Born 29 April 1899 in Washington DC, composer, bandleader, and pianist Edward Kennedy ("Duke") Ellington was recognized in his lifetime as one of the greatest jazz composers and performers. Nicknamed "Duke" by a boyhood friend who admired his regal air, the name stuck and became indelibly associated with the finest creations in big band and vocal jazz. A genius for instrumental combinations, improvisation, and jazz arranging brought the world the unique "Ellington" sound that found consummate expression in works like Mood Indigo, Sophisticated Lady, and the symphonic suites Black, Brown, and Beige (which he subtitled "a Tone Parallel to the History of the Negro in America") and Harlem ("a Tone Parallel to Harlem").

Beginning keyboard studies at the age of seven, Ellington's earliest influences were the ragtime pianists. He taught himself harmony at the piano and at 17, made his professional debut. Encouraged by Fats Waller, he moved to New York in 1923 and, during the formative Cotton Club years, experimented with and developed the style that would quickly bring him worldwide success and recognition. Ellington would be among the first to focus on musical form and composition in jazz using ternary forms and "call-and-response" techniques in works like Concerto for Cootie (known in its familiar vocal version as Do Nothin' till You Hear from Me) and Cotton Tail and classic symphonic devices in his orchestral suites. In this respect, he would influence the likes of Monk, Mingus, and Evans.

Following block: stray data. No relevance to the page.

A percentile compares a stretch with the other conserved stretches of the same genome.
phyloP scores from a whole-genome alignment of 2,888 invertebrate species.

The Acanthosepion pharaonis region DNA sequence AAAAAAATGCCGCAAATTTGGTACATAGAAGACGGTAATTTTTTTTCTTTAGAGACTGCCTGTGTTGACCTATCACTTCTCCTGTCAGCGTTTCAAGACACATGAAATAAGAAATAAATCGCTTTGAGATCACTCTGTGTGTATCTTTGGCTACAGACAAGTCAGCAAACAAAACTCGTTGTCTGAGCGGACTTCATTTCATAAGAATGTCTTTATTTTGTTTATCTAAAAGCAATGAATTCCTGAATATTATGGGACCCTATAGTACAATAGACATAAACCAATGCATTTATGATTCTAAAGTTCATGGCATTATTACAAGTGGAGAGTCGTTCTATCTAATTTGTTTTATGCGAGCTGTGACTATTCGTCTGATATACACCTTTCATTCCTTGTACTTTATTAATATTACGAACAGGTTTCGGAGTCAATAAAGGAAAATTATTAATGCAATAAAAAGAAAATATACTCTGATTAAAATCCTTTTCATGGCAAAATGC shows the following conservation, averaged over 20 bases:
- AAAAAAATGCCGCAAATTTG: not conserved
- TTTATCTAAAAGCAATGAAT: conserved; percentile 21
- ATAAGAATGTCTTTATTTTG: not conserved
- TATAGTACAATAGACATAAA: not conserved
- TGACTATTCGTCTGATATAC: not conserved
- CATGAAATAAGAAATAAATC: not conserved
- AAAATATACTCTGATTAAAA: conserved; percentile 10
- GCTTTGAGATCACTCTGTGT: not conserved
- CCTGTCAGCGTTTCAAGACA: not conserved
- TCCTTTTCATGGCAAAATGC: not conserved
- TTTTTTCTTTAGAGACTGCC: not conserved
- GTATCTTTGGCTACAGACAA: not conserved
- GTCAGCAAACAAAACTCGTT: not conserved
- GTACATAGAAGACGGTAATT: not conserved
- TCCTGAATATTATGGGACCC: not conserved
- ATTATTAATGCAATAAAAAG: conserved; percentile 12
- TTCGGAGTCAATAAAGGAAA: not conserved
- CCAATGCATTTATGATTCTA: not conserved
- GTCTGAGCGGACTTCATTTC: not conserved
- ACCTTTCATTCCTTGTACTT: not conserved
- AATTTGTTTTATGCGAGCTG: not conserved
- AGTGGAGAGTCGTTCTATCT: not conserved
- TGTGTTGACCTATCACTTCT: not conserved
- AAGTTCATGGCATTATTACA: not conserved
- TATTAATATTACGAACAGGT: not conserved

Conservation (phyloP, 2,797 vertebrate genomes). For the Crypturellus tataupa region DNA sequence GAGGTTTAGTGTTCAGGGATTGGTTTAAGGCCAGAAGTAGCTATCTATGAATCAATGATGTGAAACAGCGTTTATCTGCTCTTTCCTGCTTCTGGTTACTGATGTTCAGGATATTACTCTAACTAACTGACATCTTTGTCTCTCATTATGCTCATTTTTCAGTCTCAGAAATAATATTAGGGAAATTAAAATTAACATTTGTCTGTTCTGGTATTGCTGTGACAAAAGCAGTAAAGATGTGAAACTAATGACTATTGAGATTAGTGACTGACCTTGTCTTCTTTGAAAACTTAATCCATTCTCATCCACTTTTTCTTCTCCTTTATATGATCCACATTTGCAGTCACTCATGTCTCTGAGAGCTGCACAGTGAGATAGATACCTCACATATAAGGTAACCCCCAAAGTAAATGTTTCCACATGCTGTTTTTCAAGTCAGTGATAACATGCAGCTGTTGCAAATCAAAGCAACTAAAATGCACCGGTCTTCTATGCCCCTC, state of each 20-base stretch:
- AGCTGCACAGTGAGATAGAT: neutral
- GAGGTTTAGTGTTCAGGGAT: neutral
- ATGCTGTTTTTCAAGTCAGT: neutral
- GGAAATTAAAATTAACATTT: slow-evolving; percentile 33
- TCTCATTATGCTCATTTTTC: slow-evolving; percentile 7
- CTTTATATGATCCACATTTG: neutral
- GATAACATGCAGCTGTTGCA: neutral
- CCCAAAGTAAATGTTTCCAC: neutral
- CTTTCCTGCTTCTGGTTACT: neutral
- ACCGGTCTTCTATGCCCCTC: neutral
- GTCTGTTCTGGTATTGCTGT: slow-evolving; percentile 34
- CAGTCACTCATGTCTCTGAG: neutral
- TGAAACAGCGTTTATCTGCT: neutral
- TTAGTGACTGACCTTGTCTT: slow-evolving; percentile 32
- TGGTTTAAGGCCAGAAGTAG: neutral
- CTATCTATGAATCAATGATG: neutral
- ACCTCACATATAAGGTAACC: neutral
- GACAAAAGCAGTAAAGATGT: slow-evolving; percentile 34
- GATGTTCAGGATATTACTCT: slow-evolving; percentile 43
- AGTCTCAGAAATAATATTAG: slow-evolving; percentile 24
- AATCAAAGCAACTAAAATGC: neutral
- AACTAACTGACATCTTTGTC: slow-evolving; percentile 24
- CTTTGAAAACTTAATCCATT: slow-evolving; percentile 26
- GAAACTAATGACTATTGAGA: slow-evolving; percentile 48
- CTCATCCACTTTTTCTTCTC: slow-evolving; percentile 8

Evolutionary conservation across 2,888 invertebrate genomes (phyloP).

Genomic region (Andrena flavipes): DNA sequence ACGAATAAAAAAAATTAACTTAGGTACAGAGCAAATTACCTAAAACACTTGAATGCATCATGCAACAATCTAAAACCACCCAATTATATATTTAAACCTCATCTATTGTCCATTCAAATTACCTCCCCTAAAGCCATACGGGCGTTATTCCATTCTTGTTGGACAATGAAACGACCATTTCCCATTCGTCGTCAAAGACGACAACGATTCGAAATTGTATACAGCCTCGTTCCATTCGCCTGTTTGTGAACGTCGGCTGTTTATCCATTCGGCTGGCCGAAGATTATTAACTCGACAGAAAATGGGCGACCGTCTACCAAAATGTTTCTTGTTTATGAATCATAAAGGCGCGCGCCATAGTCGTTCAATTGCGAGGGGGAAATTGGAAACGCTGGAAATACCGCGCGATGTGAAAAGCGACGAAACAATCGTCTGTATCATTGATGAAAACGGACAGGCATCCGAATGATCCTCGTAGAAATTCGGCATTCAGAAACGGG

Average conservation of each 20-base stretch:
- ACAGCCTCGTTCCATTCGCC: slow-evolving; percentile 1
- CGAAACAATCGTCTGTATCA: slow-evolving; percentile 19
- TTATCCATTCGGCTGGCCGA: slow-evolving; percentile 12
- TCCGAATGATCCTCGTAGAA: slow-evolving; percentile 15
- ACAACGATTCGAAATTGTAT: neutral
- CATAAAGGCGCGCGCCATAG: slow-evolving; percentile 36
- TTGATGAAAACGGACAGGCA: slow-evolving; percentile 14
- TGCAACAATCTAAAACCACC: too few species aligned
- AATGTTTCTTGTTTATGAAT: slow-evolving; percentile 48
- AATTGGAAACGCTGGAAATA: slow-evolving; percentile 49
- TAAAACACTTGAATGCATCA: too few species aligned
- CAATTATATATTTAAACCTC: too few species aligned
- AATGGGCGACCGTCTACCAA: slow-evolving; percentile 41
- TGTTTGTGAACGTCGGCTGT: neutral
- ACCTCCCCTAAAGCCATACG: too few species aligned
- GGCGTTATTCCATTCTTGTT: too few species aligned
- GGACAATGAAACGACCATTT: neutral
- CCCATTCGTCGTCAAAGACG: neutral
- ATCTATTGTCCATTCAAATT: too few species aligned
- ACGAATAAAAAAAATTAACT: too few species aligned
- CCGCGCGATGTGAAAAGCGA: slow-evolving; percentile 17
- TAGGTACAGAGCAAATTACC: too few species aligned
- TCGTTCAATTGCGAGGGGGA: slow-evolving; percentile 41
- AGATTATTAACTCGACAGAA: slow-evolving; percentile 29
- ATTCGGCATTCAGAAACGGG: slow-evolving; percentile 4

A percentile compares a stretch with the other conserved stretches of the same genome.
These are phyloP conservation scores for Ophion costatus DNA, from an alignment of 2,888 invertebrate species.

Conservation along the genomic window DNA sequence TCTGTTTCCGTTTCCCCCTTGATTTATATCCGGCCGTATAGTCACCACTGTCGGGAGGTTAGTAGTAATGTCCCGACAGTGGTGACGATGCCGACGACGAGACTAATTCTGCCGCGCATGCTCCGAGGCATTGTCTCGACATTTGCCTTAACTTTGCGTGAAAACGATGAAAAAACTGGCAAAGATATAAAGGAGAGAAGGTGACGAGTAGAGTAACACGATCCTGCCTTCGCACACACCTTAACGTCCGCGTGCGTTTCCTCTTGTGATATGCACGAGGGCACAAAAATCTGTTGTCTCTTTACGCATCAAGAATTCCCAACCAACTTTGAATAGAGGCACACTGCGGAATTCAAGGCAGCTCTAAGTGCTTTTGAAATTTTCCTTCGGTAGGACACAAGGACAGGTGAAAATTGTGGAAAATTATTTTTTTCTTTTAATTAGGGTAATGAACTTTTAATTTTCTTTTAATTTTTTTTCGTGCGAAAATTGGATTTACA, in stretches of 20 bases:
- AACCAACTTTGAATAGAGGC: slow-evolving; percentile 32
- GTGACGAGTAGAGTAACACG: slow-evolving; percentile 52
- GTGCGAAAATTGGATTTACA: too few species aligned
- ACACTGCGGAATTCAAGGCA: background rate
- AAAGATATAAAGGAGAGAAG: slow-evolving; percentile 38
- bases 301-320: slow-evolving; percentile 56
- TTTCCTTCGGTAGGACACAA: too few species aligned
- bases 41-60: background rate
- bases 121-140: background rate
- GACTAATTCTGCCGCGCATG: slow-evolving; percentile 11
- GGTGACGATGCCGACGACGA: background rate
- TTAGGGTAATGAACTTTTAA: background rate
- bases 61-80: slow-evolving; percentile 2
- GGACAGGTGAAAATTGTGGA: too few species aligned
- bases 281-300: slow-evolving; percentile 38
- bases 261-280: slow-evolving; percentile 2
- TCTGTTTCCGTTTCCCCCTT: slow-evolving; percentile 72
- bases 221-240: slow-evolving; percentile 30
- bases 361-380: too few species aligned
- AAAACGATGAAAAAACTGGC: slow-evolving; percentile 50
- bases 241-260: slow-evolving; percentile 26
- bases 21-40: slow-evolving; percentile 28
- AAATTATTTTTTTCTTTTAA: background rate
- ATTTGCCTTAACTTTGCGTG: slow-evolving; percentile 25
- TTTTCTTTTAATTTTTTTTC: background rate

Among Ellington's many honors and awards were honorary doctorates from Howard and Yale Universities, membership in the American Institute of Arts and Letters, election as the first jazz musician member of the Royal Music Academy in Stockholm, and the Presidential Medal of Freedom.


Jordan Hall at New England Conservatory | October 9, 1999